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Andrew Chew
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      02-06-2005, 02:22 PM
Is there an easy way to tell between pseudomyopia and true myopia?
Could someone suffering from pseudomyopia develop true myopia upon wearing
lenses?


 
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Andrew Chew
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      02-06-2005, 04:12 PM

"Mike Tyner" <(E-Mail Removed)> wrote in message
news:FYqNd.3259$(E-Mail Removed) nk.net...
>
> "Andrew Chew" <(E-Mail Removed)> wrote
>
>> Is there an easy way to tell between pseudomyopia and true myopia?

>
> The "gold standard" test uses cycloplegic drops to paralyze the focusing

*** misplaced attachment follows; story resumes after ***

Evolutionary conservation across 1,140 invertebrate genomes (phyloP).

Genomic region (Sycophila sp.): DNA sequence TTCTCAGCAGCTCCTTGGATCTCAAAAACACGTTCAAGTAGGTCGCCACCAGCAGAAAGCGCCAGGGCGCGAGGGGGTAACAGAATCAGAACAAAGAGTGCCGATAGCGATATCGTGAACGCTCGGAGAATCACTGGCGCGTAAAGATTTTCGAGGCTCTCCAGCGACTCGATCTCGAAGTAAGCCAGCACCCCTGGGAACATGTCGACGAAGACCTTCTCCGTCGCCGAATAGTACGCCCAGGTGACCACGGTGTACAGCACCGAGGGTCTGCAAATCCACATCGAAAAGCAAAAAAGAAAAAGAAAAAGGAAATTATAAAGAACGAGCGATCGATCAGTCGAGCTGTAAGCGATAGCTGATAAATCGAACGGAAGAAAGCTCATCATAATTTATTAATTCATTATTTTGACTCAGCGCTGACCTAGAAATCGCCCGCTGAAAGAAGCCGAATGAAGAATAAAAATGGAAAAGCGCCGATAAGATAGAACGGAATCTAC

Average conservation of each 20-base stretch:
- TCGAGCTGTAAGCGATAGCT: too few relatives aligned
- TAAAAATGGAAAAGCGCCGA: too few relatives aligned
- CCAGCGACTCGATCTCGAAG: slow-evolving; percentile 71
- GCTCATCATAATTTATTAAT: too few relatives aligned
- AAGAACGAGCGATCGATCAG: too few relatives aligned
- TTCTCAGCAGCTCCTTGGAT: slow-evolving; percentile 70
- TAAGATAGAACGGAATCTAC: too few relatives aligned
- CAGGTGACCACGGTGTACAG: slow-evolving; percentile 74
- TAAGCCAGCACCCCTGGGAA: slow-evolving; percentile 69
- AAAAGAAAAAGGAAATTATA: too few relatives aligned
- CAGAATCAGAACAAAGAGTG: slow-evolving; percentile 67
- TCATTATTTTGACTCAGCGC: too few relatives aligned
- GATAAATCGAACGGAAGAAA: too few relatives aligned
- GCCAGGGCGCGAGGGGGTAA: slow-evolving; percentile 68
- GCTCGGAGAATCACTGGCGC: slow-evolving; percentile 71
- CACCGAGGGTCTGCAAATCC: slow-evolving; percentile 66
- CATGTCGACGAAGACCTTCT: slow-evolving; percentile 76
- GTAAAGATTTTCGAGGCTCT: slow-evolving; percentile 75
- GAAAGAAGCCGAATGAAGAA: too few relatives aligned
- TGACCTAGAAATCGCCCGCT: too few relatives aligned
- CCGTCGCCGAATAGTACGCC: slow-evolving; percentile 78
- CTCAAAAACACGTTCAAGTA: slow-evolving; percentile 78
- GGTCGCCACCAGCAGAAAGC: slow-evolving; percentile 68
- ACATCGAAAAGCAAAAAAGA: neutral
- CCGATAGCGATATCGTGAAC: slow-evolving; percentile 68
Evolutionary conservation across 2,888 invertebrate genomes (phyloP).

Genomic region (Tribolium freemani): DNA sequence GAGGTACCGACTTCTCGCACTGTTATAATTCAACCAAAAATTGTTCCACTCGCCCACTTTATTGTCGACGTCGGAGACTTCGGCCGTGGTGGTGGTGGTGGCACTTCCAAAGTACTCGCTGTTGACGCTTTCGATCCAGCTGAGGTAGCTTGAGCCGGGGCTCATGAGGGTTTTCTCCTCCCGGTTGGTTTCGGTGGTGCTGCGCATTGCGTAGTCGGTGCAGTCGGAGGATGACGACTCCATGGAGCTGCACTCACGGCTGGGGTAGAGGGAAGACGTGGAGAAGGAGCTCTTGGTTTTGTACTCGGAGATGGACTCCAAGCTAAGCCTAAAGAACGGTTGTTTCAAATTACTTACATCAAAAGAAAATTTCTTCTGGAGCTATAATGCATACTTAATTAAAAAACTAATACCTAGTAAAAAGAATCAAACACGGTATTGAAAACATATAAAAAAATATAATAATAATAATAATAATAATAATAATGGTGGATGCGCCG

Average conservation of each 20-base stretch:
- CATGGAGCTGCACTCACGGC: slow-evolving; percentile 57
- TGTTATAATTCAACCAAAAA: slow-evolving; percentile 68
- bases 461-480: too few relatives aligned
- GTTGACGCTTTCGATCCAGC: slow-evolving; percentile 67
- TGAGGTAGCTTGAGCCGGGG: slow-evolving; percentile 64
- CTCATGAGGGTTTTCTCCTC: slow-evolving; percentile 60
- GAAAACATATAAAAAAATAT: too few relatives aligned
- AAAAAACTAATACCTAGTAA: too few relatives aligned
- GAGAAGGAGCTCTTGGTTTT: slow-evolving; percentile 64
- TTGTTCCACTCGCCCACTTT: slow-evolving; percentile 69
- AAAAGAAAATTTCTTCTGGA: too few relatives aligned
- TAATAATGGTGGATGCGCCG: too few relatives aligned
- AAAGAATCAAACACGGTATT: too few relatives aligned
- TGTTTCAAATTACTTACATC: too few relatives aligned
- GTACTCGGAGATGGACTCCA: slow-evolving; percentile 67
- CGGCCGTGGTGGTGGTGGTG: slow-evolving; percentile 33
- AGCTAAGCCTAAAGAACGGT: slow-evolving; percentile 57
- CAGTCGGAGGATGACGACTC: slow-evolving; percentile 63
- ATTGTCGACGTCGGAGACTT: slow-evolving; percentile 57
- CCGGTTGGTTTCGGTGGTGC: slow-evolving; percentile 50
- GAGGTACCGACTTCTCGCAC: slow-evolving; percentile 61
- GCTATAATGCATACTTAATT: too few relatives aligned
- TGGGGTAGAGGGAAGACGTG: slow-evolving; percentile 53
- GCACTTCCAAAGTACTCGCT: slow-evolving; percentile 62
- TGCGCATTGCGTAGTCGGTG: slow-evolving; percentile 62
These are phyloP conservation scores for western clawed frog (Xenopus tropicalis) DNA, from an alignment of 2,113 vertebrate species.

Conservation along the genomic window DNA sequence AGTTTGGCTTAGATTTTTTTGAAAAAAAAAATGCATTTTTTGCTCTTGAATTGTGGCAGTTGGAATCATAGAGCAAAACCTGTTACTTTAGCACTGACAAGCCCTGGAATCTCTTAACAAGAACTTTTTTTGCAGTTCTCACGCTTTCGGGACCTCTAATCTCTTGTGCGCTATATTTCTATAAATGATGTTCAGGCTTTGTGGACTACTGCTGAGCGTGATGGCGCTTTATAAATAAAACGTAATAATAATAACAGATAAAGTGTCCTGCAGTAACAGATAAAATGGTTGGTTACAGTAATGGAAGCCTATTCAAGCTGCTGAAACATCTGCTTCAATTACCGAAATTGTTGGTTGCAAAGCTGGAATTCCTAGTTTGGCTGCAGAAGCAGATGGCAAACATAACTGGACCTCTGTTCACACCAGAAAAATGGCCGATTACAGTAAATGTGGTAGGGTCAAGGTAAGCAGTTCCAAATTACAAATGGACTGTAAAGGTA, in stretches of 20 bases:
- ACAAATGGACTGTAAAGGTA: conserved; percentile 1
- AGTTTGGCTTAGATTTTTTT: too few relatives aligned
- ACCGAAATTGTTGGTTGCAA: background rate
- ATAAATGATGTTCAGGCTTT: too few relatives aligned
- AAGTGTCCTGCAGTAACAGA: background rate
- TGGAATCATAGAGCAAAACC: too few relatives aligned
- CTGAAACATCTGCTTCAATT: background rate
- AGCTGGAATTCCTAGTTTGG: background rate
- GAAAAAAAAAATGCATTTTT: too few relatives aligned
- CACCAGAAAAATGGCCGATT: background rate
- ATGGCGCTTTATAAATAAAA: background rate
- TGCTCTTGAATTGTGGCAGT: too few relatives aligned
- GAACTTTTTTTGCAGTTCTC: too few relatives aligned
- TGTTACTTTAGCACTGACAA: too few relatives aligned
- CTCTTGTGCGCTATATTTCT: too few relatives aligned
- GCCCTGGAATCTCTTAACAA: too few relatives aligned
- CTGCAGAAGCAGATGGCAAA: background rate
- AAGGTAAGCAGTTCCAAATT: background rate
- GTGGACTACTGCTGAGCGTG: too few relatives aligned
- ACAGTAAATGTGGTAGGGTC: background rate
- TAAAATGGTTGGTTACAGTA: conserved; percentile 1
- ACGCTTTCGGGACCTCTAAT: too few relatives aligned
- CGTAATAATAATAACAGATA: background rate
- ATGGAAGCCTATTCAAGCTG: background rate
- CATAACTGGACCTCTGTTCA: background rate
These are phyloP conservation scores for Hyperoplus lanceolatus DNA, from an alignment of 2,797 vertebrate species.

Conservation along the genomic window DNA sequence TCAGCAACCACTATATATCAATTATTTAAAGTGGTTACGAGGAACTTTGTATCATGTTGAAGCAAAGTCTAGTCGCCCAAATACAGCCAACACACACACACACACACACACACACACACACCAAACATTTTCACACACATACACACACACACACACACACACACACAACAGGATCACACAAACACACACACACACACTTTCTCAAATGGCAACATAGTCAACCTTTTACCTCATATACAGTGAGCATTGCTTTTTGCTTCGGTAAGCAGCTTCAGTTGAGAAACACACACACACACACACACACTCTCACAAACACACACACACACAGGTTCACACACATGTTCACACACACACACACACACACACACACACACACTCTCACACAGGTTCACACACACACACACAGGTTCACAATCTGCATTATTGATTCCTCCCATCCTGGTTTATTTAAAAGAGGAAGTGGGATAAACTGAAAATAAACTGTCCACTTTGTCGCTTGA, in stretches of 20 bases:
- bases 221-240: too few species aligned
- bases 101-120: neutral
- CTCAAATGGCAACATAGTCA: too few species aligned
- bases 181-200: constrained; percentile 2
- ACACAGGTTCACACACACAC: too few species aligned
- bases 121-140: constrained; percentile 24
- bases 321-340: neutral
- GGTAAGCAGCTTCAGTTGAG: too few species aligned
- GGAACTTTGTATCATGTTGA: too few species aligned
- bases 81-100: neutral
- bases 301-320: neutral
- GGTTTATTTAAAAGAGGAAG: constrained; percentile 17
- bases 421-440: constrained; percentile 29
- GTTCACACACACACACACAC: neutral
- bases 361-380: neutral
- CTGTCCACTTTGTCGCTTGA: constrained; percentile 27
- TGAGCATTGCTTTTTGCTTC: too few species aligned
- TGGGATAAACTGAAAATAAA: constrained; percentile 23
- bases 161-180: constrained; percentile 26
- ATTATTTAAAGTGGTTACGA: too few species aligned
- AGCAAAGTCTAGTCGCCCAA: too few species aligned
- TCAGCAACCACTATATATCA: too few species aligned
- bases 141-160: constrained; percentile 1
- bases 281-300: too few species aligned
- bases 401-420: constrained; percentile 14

> muscles temporarily. Cyclopentolate or homatropine eliminate the effect of
> accommodation. Pseudomyopia is habitual accommodation.
>
>> Could someone suffering from pseudomyopia develop true myopia upon
>> wearing lenses?

>
> Otis is convinced that it happens, but he's relying on his own intuition.
>
> Farsighted people accommodate all the time, out of necessity. It doesn't
> make them nearsighted.


Mostly likely people whose myopia resolves eventually were pseudomyopics
anyway. It's too bad that there isn't an easier way to test the condition.
It seems to me everyone should be tested for pseudomyopia before being
prescribed glasses.


 
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RM
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      02-06-2005, 05:04 PM
A careful dry refraction with frequent "plus to blur" steps can sometimes
reveal a pseudomyope. Sometimes you can also "see" them during retinoscopy
but they won't accept less minus when you do the subjective refraction.

Regardless, even if you did recognize them as an "habitual accommodator"
their problem is that they can't see clearly in the distance. Realization